Marc Haefele Commentator, Off-Ramp

Off-Ramp commentator Marc Haefele.
Contact Marc Haefele

Marc Haefele is an arts, politics, and literature commentator for KPCC's Off Ramp.

Haefele was a staff writer for LA Weekly, City News of Los Angeles, and the Morristown (NJ) Record. He has written for the New York Times, Los Angeles Times, Philadelphia Daily News, the Boston Review, Nomada de Buenos Aires and many other publications.

He cohosted the KPFK weekday morning drive time show in 1999-2000, and for the subsequent decade was city hall commentator for KPCC.

In the later 60s and early 70s, Haefele worked for Random House, then Doubleday publishers in New York, where his writers included Philip K. Dick, Steven King, Tom Disch, Marge Piercy, Kate Millett and Josephine Saxton. While at LA Weekly, he won the LA Press Club's Best Column award. He has shared Golden Mikes with his KPCC colleagues.

He has an M.A. in history from NYU and Cal State Los Angeles.

Haefele lives in Santa Monica.


Stories by Marc Haefele

Review: Sam Francis made great art through great pain; exhibit at PMCA

“The personal lives of American painters are tragic…and inevitable. And do not explain the artist,” said Sam Francis, who was as articulate with words as he was with ink and paint. But often, the work itself does.

PHOTOS: On the reopening of the Statue of Liberty, Marc Haefele recalls F. Hopkinson Smith

100 years ago, Smith was a major American writer. Two of his novels were #1 bestsellers. Several were made into movies. Now no one knows the name ... watch out there, Steven King.

Redefining LA's city commissions to improve citizen involvement

Shane Goldsmith believes the system can become a critical tool to broaden the franchise of representation in a city whose voter turnout has sagged to 16% in the last election,

Native son Marc Haefele on the tragedy of Detroit bankruptcy

"Nearly 2 million people lived there then. Three times the number that live there now, in a city that declared bankruptcy 67 years after my father, a pioneer in White Flight, moved us to the suburbs."

'Bob and Ray, Keener than Most Persons,' by David Pollock

No one figured out exactly why they were so funny. Pollock says they only tried to please one another, and calls their partnership a “fortuitous intersection of serendipity and happenstance.”

Marc Haefele reviews the Autry museum on its 25th birthday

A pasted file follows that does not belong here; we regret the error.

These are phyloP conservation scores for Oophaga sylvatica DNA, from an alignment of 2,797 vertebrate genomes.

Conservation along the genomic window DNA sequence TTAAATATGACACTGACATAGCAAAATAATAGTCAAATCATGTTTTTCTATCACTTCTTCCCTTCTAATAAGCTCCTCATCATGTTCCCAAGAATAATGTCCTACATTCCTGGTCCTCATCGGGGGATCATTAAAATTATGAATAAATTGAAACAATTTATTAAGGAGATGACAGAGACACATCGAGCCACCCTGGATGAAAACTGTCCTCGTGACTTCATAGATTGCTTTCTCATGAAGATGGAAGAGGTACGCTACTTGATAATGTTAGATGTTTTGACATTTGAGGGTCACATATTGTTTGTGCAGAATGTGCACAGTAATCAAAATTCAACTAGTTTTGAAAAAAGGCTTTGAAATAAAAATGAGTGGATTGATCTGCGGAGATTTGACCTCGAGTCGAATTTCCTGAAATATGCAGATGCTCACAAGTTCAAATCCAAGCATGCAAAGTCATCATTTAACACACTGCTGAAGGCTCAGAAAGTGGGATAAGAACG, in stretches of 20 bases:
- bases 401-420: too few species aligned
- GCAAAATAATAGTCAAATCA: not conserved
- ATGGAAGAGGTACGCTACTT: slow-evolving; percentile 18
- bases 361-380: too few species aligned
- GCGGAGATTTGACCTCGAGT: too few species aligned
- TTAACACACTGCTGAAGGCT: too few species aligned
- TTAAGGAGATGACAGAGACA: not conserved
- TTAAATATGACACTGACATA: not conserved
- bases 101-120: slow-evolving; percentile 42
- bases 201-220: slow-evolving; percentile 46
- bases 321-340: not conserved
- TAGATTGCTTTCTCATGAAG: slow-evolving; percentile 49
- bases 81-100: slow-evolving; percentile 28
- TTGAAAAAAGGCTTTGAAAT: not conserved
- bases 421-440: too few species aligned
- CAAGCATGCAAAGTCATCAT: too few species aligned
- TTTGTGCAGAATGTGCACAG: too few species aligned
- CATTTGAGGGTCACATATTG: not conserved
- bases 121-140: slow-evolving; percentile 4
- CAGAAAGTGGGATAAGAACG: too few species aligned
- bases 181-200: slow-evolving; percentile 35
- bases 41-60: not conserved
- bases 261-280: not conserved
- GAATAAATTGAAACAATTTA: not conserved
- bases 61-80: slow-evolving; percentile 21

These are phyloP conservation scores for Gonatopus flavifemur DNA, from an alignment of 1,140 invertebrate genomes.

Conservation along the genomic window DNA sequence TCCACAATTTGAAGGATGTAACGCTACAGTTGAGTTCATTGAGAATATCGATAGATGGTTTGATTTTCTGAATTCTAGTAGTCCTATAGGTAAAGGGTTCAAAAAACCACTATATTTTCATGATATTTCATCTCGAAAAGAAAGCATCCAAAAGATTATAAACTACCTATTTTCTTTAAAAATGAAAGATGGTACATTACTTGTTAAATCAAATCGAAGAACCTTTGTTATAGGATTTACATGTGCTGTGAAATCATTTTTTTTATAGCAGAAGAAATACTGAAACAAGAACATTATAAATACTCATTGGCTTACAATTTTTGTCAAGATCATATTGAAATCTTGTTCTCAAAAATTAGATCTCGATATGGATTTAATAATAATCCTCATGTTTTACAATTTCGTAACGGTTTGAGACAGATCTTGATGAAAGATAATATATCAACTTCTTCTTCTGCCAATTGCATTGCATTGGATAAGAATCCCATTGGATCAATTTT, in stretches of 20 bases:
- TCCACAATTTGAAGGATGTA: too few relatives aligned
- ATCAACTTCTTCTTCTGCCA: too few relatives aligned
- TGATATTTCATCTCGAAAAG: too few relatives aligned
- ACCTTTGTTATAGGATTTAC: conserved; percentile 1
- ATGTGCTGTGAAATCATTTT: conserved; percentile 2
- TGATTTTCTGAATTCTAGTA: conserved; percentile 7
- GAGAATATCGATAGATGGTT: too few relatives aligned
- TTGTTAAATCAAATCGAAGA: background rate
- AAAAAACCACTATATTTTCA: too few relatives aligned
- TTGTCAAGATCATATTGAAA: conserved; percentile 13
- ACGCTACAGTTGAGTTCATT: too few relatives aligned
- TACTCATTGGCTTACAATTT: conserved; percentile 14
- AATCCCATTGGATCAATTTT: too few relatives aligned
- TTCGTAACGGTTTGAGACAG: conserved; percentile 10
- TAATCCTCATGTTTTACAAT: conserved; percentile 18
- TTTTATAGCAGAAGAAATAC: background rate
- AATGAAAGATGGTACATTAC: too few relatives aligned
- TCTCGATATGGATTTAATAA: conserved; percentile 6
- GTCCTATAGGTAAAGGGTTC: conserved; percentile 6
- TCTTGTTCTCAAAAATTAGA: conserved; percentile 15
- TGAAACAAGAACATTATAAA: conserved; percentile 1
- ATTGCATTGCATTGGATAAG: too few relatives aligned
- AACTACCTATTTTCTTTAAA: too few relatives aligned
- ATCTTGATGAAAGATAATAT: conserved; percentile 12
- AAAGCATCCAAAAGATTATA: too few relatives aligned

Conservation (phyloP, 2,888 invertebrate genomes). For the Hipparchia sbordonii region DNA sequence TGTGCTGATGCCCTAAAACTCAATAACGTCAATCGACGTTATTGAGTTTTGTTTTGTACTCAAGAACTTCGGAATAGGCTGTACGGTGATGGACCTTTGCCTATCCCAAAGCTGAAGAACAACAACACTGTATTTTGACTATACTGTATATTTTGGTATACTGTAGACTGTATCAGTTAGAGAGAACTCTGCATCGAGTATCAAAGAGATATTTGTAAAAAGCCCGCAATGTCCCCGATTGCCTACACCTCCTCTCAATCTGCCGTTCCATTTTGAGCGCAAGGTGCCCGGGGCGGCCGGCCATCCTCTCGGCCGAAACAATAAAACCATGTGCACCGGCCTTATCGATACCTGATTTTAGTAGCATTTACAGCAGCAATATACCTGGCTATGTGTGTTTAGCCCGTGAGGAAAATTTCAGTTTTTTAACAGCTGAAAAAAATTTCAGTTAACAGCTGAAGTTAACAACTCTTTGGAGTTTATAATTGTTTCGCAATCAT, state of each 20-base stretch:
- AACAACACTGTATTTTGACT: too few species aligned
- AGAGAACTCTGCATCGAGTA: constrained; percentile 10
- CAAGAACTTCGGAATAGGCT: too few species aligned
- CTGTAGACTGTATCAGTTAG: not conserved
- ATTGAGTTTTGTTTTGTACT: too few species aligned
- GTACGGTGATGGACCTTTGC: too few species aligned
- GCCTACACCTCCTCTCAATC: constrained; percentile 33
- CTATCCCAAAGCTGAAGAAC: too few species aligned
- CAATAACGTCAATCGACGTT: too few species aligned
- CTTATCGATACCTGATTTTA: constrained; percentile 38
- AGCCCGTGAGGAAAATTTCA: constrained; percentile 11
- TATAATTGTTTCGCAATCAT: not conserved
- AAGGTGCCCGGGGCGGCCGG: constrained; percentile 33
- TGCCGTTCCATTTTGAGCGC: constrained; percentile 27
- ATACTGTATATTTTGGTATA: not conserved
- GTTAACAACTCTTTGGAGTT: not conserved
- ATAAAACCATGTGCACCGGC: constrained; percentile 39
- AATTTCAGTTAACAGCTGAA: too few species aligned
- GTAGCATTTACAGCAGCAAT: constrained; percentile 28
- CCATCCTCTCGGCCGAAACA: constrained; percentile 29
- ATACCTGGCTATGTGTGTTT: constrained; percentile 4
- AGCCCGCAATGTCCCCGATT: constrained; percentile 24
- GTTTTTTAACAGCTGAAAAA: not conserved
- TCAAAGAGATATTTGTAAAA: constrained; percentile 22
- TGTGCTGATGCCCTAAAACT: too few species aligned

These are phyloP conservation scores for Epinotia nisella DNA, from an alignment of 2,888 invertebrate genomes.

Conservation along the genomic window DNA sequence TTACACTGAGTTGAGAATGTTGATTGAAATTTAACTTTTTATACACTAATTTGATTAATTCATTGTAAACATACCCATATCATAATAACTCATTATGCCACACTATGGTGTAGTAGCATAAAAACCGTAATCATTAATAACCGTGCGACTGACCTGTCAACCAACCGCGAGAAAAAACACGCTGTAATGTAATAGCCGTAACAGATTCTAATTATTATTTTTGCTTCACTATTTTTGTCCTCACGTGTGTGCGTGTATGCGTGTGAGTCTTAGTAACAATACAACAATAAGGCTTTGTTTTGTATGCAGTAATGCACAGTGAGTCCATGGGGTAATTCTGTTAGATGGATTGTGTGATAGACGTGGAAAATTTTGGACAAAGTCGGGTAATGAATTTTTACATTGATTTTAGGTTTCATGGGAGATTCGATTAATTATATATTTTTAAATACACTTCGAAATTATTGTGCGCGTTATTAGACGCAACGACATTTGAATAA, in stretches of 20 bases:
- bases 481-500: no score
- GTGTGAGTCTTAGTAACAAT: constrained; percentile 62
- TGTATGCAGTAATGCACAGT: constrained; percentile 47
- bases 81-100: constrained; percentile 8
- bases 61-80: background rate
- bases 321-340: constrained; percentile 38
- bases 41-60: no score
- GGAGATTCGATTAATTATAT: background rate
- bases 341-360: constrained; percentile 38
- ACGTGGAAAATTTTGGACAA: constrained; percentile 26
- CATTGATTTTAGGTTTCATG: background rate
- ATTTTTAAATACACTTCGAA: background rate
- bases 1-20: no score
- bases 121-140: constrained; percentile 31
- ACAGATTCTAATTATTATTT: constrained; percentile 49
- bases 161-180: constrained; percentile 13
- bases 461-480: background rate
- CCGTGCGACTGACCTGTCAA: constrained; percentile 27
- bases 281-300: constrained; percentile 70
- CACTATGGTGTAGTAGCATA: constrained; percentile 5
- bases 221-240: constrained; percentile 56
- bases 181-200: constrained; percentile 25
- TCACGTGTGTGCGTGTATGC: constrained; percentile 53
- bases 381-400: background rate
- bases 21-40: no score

The result, however, is more mixed than melded. The superb sometimes sits by the silly, the colossal next to the kitsch. The imagined West next to the real thing. From which it is not always clearly distinguished.

Marc Haefele on Richard Matheson: one of America’s greatest genre writers

His stories seem to have been not so much read, as told to you around the dying embers of campfire on a very dark night.

Book review: Shelley Bennett’s 'The Art of Wealth'

Shelley Bennett's spectacular new quadruple biography takes a look at the family that gave the Southland the Red Car lines and its most venerated museum.

Marc Haefele on the Santa Monica shootings and John Zawahri's gun

The other gun he had, the 1860 .44 Army revolver, looked exactly like the weapon that had been stolen from my old home, years ago. It almost certainly wasn’t my old Colt, but if it were, and he had he killed someone with it…

Influential sci-fi writer, last of a generation, Jack Vance, 96

Jack Vance, nearly the last of a great generation of American sci-fi and fantasy writers, died May 26 in his Oakland home. He wrote so many books that their exact number seems uncertain.

Book review: Michael J. Gerhardt's "The Forgotten Presidents"

This is a surprisingly singular study of the U.S. Presidents who somehow didn't make it into the common history of our nation.

Commentary: getting skeptical about LACMA's new redesign plan

What is wrong with the old museum?

A charioteer statue at the Getty Villa shows Greece wasn't just Athens, Sparta, and Corinth

Historians used to think of Athens, Sparta, and Corinth as the real thing, and their Italian colonies as backwaters of little importance. Now, they believe some of the highest advancements of Greek art (and even science) were happening not in the great Attic cities but on Greek civilization’s westernmost fringes. Like Sicily.

PHOTOS: Mazda's diesel race car - 4-doors, high torque, not smelly

The car didn’t finish in its first big race this year—possibly because it had just been delivered the week before. It finished second in its next two races. This mixed showing reflects its singular, developing technology: it’s probably the only diesel race car on the American auto racing scene today.

Where is Argentina's thank-you to Margaret Thatcher?

Had the late British PM Margaret Thatcher followed the advice of some of her advisors, and left the Falkland Islands to the Argentines, who knows how much longer the junta would have survived.